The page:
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January 2012

January 3, 2012 Meeting
Due to the holiday schedule, this month's meeting will be on Tuesday.

Bartlesville Public Library Meeting Room

6:45 p.m.   Setup and open discussion
7:00 p.m.   Club Business
7:15 p.m.   Current Astronomy News
                    Object of the Month

   7:30 p.m.

Oklahoma City Astronomy and
The Night Sky Network
by Christian Bruggeman

Christian Bruggeman is editor of the Oklahoma City Astronomy Club newsletter, Gazer's Gazette.  He will discuss OKCAC's amateur astronomy activities, accomplishments and future plans, as well as the important benefits of The Night Sky Network.

 Gypsum layer found on Mars. Evidence of a history of flowing water found by NASA's rover Opportunity. It's always nice to have such an important discovery by a rover that was never to have lived this long.
Sun “sandblasts” the Moon. The Solar wind creates "sputtering" on the moon that ejects dust into the thin atmosphere. Solar flares can cause an increase in sputtering as much as 50 times.
NASA’s Dawn mission to the asteroid Vesta. It appears that Vesta is more than an asteroid. It seems it has a crust, mantle and an iron core. Vesta is a protoplanet.

The Kepler mission has found a world where liquid water could exist in abundance. It's called Kepler-22b, circling around an 11th-magnitude star 600 light-years away in Cygnus near the junction with Lyra and Draco. It's 2.4 times the diameter of earth with a 290 day long orbit. The mass and density have yet to be discovered, so the composition of Kepler-22b will have to wait for now.

NASA’s Space Place

P a g e 9 G a z e r ’ s G a z e t t e V o lu m e 4 4 I s s u e 1 2

Re-thinking an Alien World:

The Strange Case of 55 Cancri e

Forty light years from Earth, a rocky world named "55 Cancri e" circles perilously close to a stellar inferno. Completing one orbit in only 18 hours, the alien planet is 26 times closer to its parent star than Mercury is to the Sun. If Earth were in the same position, the soil beneath our feet would heat up to about 3200 F. Researchers have long thought that 55 Cancri e must be a wasteland of parched rock. Now they're thinking again. New observations by NASA's Spitzer Space Telescope suggest that 55 Cancri e may be wetter and weirder than anyone imagined. Spitzer recently measured the extraordinarily small amount of light 55 Cancri e blocks when it crosses in front of its star. These transits occur every 18 hours, giving researchers repeated opportunities to gather the data they need to estimate the width, volume and density of the planet.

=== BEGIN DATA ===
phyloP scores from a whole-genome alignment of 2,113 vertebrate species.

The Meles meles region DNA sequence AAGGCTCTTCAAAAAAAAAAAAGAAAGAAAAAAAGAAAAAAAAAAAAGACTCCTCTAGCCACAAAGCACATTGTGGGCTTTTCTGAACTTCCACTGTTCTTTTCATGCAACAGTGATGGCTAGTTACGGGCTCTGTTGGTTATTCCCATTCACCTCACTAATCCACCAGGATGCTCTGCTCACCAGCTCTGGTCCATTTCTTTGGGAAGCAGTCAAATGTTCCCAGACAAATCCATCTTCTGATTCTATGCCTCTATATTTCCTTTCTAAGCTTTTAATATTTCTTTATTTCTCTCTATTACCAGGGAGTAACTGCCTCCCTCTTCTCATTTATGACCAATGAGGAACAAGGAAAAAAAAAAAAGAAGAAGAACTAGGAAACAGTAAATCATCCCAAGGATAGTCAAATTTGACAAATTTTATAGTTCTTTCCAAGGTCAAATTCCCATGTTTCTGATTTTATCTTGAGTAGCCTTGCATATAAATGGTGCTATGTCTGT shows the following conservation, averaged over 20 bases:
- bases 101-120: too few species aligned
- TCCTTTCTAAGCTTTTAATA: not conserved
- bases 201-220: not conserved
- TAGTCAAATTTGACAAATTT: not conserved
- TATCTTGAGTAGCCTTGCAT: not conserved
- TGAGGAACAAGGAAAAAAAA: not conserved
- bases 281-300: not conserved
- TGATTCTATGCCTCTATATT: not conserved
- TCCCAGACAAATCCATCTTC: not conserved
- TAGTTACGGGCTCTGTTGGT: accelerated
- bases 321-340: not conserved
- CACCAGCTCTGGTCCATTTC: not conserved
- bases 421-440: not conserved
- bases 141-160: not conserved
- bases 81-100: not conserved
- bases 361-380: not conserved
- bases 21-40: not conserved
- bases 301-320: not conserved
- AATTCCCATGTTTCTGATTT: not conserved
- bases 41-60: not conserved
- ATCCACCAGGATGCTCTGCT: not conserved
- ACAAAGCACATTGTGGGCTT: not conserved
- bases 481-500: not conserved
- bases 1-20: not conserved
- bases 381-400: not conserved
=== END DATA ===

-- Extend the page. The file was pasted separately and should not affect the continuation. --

According to the new observations, 55 Cancri e has a mass 7.8 times and a radius just over twice that of Earth. Those properties place 55 Cancri e in the "super-Earth" class of exoplanets, a few dozen of which have been found. Only a handful of known super-Earths, however, cross the face of their stars as viewed from our vantage point in the cosmos, so 55 Cancri e is better understood than most. When 55 Cancri e was discovered in 2004, initial estimates of its size and mass were consistent with a dense planet of solid rock. Spitzer data suggest otherwise: About a fifth of the planet's mass must be made of light elements and compounds—including water. Given the intense heat and high pressure these materials likely experience, researchers think the compounds likely exist in a "supercritical" fluid state. A supercritical fluid is a high-pressure, high-temperature state of matter best described as a liquid-like gas, and a marvelous solvent. Water becomes supercritical in some steam turbines—and it tends to dissolve the tips of the turbine blades. Supercritical carbon dioxide is used to remove caffeine from coffee beans, and sometimes to dry -clean clothes. Liquid-fueled rocket propellant is also supercritical when it emerges from the tail of a spaceship. On 55 Cancri e, this stuff may be literally oozing—or is it steaming? —out of the rocks. With supercritical solvents rising from the planet's surface, a star of terrifying proportions filling much of the daytime sky, and whole years rushing past in a matter of hours, 55 Cancri e teaches a valuable lesson: Just because a planet is similar in size to Earth does not mean the planet is like Earth.